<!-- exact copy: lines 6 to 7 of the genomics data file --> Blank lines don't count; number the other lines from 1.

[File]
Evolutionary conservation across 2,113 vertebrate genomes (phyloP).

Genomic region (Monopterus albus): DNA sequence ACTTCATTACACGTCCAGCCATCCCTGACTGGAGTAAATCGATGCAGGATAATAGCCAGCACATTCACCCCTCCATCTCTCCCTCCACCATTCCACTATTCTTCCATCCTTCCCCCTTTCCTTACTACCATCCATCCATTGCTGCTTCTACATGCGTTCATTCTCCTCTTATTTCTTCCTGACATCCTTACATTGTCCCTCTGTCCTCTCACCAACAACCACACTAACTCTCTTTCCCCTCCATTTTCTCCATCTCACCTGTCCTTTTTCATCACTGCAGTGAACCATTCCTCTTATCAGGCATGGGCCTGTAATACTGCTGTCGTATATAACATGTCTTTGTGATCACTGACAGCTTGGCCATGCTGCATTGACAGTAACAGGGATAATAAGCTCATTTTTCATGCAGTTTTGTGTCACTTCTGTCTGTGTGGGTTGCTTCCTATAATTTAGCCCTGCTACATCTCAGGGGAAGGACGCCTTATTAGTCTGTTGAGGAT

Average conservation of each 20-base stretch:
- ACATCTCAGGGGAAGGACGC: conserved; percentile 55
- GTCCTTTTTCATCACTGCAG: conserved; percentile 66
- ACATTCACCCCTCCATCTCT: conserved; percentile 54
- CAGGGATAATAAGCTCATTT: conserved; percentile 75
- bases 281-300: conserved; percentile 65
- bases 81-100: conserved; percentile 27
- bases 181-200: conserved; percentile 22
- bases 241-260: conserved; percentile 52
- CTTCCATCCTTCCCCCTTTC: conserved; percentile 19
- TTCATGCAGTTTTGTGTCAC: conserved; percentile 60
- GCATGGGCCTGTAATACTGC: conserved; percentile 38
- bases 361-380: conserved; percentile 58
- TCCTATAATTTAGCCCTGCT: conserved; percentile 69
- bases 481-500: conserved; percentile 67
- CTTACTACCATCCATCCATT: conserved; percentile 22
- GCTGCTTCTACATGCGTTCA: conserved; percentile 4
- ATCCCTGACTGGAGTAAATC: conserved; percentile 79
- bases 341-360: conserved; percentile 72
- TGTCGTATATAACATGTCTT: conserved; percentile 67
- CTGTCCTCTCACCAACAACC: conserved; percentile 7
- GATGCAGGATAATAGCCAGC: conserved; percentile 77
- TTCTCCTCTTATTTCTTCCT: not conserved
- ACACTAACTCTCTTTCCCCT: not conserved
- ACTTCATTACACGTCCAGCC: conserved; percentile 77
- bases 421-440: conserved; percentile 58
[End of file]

- ACATTCACCCCTCCATCTCT: conserved; percentile 54
- CAGGGATAATAAGCTCATTT: conserved; percentile 75